There has always been strong sympathy for the poor, meek, downtrodden slave--the kindly little man, oppressed by cruel and overbearing masters.
Could it possibly have been misplaced...?
t it. I think you're going to have a nice easy Proconsulate here, Count Erskyll."
Count Erskyll started to say something. No doubt he was about to tell Shatrak, cuttingly, that he didn't want an easy Proconsulate, but an opportunity to help these people. He was saved from this by the buzzing of Shatrak's communication-screen.
It was Colonel Pyairr Ravney, the Navy Landing-Troop commander. Like everybody else who had gone down to Zeggensburg, he was in battle-dress and armed; the transpex visor of his helmet was pushed up. Between Shatrak's generation and Count Erskyll's, he sported a pointed mustache and a spiky chin-beard, which, on his thin and dark-eyed face, looked distinctly Mephistophelean. He was grinning.
"Well, sir, I think we can call it a done job," he said. "There's a delegation here who want to talk to the Lords-Master of the ships on behalf of the Lords-Master of the Convocation. Two of them, with about a dozen portfolio-bearers and note-takers. I'm not too good in Lingua Te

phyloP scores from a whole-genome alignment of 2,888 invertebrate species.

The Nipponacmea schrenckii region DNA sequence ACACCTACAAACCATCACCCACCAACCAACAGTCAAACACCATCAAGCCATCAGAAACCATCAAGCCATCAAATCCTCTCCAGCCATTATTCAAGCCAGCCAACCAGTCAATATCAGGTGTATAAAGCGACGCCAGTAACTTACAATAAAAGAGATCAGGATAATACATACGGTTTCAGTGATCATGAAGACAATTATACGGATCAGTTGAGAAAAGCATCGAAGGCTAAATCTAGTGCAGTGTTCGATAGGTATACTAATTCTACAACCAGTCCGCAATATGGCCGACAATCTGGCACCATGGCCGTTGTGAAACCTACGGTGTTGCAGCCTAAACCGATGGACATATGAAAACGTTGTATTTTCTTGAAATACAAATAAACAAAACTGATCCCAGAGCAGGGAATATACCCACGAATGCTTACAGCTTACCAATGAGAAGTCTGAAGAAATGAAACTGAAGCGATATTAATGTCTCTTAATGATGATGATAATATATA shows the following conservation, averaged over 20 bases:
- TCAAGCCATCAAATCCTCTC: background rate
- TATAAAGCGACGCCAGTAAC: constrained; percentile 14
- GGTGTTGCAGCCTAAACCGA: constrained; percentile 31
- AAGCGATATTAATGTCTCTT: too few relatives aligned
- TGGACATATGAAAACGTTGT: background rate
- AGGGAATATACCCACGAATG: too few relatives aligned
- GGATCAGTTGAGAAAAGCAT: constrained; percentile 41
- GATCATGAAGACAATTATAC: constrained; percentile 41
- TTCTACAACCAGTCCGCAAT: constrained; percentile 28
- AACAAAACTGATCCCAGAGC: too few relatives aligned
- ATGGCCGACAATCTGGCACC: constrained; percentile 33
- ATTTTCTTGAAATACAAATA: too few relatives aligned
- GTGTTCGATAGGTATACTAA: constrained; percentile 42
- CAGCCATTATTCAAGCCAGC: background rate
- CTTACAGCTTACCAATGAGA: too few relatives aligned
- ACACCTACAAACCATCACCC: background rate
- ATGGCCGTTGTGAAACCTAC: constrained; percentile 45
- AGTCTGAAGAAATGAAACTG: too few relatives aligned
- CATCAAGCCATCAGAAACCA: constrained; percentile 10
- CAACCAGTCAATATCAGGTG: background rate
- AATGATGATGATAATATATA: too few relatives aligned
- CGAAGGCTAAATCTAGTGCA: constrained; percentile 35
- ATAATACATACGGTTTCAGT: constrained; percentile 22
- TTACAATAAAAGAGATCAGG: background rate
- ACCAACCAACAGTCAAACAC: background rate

The galactic empire has a rule that all human-settled planets must join the empire and submit to its governance. Annexing Aditya was not a military problem--they had no effective army--but it was a hell of a political problem. Everyone on the planet who was not a Master was a Slave. There were no free citizens, there was no concept of freedom. Yet the galactic constitution forbade slavery.
The story follows the attempts of the galactic representatives to guide the Masters and Slaves to a new society. It is a bit dry at times. The characters are fairly well drawn. There is no woman anywhere in the story. The plotting is realistic.
The galactic federation likes to annex planets into membership, but how much control should be enforced over local affairs? It has a few good moments but overall a weak story.